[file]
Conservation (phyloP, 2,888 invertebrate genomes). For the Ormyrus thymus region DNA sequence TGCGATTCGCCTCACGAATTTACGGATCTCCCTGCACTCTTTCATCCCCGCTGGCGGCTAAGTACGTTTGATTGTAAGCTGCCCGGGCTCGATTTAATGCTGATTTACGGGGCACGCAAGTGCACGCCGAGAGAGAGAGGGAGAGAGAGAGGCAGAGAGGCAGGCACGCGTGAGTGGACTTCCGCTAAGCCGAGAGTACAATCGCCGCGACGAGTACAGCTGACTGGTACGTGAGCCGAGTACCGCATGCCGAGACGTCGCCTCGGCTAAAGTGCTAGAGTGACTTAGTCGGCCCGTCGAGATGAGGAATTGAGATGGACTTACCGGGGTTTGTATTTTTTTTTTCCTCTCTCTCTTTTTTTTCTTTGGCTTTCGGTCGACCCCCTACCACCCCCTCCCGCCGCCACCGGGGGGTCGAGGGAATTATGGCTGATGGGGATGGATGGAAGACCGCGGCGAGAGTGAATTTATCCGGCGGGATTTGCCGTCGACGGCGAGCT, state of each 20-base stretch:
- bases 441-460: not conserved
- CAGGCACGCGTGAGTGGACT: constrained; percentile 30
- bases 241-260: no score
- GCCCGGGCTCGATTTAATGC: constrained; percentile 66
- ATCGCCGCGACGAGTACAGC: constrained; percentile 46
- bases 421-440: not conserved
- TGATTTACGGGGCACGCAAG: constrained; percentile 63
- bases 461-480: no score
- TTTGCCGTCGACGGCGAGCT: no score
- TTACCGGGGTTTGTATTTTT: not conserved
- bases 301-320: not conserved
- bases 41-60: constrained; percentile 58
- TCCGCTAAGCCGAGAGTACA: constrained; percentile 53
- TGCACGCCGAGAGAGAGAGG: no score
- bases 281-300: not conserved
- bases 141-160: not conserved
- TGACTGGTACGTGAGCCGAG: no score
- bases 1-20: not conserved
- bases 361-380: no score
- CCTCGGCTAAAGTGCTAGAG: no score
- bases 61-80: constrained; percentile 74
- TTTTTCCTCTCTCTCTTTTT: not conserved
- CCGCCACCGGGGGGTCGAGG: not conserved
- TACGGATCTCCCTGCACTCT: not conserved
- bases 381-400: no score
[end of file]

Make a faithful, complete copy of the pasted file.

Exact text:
Conservation (phyloP, 2,888 invertebrate genomes). For the Ormyrus thymus region DNA sequence TGCGATTCGCCTCACGAATTTACGGATCTCCCTGCACTCTTTCATCCCCGCTGGCGGCTAAGTACGTTTGATTGTAAGCTGCCCGGGCTCGATTTAATGCTGATTTACGGGGCACGCAAGTGCACGCCGAGAGAGAGAGGGAGAGAGAGAGGCAGAGAGGCAGGCACGCGTGAGTGGACTTCCGCTAAGCCGAGAGTACAATCGCCGCGACGAGTACAGCTGACTGGTACGTGAGCCGAGTACCGCATGCCGAGACGTCGCCTCGGCTAAAGTGCTAGAGTGACTTAGTCGGCCCGTCGAGATGAGGAATTGAGATGGACTTACCGGGGTTTGTATTTTTTTTTTCCTCTCTCTCTTTTTTTTCTTTGGCTTTCGGTCGACCCCCTACCACCCCCTCCCGCCGCCACCGGGGGGTCGAGGGAATTATGGCTGATGGGGATGGATGGAAGACCGCGGCGAGAGTGAATTTATCCGGCGGGATTTGCCGTCGACGGCGAGCT, state of each 20-base stretch:
- bases 441-460: not conserved
- CAGGCACGCGTGAGTGGACT: constrained; percentile 30
- bases 241-260: no score
- GCCCGGGCTCGATTTAATGC: constrained; percentile 66
- ATCGCCGCGACGAGTACAGC: constrained; percentile 46
- bases 421-440: not conserved
- TGATTTACGGGGCACGCAAG: constrained; percentile 63
- bases 461-480: no score
- TTTGCCGTCGACGGCGAGCT: no score
- TTACCGGGGTTTGTATTTTT: not conserved
- bases 301-320: not conserved
- bases 41-60: constrained; percentile 58
- TCCGCTAAGCCGAGAGTACA: constrained; percentile 53
- TGCACGCCGAGAGAGAGAGG: no score
- bases 281-300: not conserved
- bases 141-160: not conserved
- TGACTGGTACGTGAGCCGAG: no score
- bases 1-20: not conserved
- bases 361-380: no score
- CCTCGGCTAAAGTGCTAGAG: no score
- bases 61-80: constrained; percentile 74
- TTTTTCCTCTCTCTCTTTTT: not conserved
- CCGCCACCGGGGGGTCGAGG: not conserved
- TACGGATCTCCCTGCACTCT: not conserved
- bases 381-400: no score